“Two hundred (million dollars) is not what everyone was asking for,” Oppenheim said, meaning the overall request amounted to a far higher sum. “It’s still a lot to squeeze out of this Congress, and it’s certainly going to go far in patching over a lot of the damage that was done by the closure.”

The timing is good for those who fish from Bodega Bay, where Dungeness crab have been meaty but scarce this year. The season that started Nov. 15 wrapped up for most boats back in January, though it doesn’t close officially until June 30, Edwards said.

“The price was really good, so we did OK,” Anello said. “But it died off really fast here.”

Some fishermen have gone north to better hunting grounds, including Anello’s son, Mark, who is fishing from Crescent City, he said.

Commercial fishing is a grueling, highly cyclical endeavor in the best of times, but drought, a changing environment, regulation and other factors have made it increasingly challenging in recent years.

After the collapse of the California salmon fishery a decade ago closed the sport and commercial seasons throughout the state and most of Oregon in both 2008 and 2009, Congress appropriated $170 million in disaster relief funds that was distributed over a two-year period.

Edwards, president of the Bodega Bay Fishermen’s Marketing Association, recalled that as “a long process” that was ultimately ironed out, though not very satisfactorily as far as he was concerned, he said. And while the Commerce secretary extended the fishery disaster into a third year, no additional funding was released.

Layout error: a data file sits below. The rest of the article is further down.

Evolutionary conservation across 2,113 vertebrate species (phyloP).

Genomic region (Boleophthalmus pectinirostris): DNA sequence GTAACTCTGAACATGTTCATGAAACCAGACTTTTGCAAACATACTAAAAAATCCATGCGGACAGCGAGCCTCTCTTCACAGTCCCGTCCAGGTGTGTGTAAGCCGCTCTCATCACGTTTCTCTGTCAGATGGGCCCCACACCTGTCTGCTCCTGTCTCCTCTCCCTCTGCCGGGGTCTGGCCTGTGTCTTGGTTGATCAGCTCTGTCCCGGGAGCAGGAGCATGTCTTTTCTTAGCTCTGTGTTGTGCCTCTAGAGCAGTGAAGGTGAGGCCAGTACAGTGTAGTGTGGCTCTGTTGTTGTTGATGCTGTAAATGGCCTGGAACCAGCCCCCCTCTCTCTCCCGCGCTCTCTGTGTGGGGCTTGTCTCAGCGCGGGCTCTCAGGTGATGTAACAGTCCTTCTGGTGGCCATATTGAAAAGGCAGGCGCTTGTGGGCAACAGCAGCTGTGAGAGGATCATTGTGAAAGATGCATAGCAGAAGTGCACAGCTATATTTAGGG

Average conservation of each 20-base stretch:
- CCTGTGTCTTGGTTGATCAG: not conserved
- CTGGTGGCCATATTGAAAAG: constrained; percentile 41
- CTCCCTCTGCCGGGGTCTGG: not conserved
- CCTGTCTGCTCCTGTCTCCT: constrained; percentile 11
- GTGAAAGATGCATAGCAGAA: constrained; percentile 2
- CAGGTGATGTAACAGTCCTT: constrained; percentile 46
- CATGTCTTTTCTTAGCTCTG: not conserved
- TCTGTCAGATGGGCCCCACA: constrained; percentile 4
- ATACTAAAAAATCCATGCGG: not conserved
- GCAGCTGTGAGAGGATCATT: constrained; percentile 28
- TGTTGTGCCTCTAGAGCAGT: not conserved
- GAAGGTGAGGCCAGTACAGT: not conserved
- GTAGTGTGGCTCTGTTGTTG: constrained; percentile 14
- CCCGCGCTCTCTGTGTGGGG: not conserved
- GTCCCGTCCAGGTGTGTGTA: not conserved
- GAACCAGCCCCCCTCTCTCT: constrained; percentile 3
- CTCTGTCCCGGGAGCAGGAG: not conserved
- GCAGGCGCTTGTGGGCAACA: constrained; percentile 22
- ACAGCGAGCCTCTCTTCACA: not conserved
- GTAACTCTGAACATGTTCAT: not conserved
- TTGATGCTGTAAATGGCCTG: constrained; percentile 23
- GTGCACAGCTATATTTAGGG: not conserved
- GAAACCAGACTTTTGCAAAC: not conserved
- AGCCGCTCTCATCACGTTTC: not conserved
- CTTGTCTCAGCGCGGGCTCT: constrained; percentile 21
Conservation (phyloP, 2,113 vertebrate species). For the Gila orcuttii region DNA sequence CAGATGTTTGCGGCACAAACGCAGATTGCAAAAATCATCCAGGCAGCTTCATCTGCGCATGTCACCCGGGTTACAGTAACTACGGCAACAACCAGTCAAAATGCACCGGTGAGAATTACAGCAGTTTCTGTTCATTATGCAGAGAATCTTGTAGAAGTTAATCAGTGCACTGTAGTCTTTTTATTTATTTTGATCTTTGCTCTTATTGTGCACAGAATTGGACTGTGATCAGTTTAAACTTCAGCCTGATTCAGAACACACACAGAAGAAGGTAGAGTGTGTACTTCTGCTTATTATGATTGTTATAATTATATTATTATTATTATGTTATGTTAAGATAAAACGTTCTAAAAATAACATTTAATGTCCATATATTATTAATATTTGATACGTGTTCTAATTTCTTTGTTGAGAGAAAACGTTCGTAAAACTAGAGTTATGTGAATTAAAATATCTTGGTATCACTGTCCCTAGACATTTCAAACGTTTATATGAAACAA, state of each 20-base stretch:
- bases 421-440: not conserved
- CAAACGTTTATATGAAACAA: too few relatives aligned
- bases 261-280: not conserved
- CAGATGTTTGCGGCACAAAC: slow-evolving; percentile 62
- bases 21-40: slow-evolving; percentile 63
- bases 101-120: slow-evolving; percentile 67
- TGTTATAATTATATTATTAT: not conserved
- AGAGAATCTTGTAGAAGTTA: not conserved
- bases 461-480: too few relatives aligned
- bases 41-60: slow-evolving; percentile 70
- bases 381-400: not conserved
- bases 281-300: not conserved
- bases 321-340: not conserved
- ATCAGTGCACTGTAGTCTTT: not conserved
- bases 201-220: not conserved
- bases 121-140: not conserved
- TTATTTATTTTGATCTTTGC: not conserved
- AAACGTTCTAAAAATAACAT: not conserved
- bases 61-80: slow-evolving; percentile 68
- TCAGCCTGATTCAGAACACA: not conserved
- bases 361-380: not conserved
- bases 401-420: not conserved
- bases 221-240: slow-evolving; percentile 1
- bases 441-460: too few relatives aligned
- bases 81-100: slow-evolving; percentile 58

Fisher said anyone who can demonstrate a loss in the current relief cycle can hope to claim some aid, though having to divide up the funding among multiple disasters adds to the complexity.

“There’s certainly more damages than the amount of money that’s been appropriated,” Lucas said.

The funding “has to go a really long way, so obviously people will get a little piece of what they lost, is what it will come down to,” he said. “But something’s better than nothing, and any help is better than no help, right?”

You can reach Staff Writer Mary Callahan at 707-521-5249.

Mary Callahan

Environment and Climate Change, The Press Democrat

I am in awe of the breathtaking nature here in Sonoma County and am so grateful to live in this spectacular region we call home. I am amazed, too, by the expertise in our community and by the commitment to protecting the land, its waterways, its wildlife and its residents. My goal is to improve understanding of the issues, to find hope and to help all of us navigate the future of our environment.